Greece returned to international markets after four years in April, selling 3 billion euros ($4.1 billion) of five-year securities and attracting bids in excess of 20 billion euros for the notes. Since then, yields on euro-area bonds have plummeted to record lows as the European Central Bank unveiled a package of stimulus measures to boost the region’s economy and combat the threat of deflation.


Tuesday, June 17, 2014

Is Greece Really Back?

by Mohamed A. El-Erian


June 17, 2014

It has been two years since Greece narrowly avoided an exit from the euro area that could have been disastrous for the country and extremely challenging for Europe and the global economy. Although the country has made a lot of progress since then, markets are far too sanguine about its rehabilitation.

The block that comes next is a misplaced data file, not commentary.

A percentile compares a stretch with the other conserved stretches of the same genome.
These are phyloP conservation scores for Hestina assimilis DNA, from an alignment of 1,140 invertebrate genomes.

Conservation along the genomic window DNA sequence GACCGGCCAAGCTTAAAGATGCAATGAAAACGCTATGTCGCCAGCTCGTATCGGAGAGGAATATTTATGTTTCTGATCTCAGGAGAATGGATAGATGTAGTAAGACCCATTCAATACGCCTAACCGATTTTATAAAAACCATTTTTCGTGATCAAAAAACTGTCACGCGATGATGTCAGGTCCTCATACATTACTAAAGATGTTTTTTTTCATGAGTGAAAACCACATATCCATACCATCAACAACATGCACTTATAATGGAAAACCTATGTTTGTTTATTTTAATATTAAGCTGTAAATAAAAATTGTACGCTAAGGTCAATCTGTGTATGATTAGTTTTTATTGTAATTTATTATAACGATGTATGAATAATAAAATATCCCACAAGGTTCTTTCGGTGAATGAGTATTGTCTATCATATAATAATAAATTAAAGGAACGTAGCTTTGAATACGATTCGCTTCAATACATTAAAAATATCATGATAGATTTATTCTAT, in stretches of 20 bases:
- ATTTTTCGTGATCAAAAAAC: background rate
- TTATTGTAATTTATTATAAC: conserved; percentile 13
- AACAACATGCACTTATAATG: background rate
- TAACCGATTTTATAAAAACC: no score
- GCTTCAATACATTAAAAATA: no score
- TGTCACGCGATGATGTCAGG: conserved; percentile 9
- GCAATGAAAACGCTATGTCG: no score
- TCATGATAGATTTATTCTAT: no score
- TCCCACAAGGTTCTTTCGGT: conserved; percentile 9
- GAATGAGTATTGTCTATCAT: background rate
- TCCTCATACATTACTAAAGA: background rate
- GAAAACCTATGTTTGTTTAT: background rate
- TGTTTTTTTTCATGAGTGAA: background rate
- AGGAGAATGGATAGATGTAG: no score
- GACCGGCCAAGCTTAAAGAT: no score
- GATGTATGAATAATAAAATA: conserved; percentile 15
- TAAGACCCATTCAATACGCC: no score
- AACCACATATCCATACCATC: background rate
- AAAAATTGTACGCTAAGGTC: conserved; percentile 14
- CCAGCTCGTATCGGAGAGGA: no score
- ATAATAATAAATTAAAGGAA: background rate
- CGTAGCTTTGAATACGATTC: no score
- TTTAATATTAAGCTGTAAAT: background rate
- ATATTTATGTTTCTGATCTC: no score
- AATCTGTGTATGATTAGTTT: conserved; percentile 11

On June 17, 2012 -- exactly two years today -- when Greeks went to the polls in parliamentary elections seen as a referendum on the government's austerity measures, investors were right to be worried about the country's economic future. An exit from the single currency, with all the financial chaos that could entail, was a clear and present danger.

Now, the seemingly-tentative coalition that emerged from those elections has steered Greece to relative safety. But the attendant sharp drop in the government's borrowing costs, and investors' hearty appetite for new issues of Greek sovereign and bank bonds, overstate the domestic improvements.

The rally in Greek assets has been turbocharged by a global quest for yield amid western central banks' extraordinary efforts to keep interest rates low. To hold on to foreign capital and reduce the chances of further instability, Greece must do more to improve its economic health.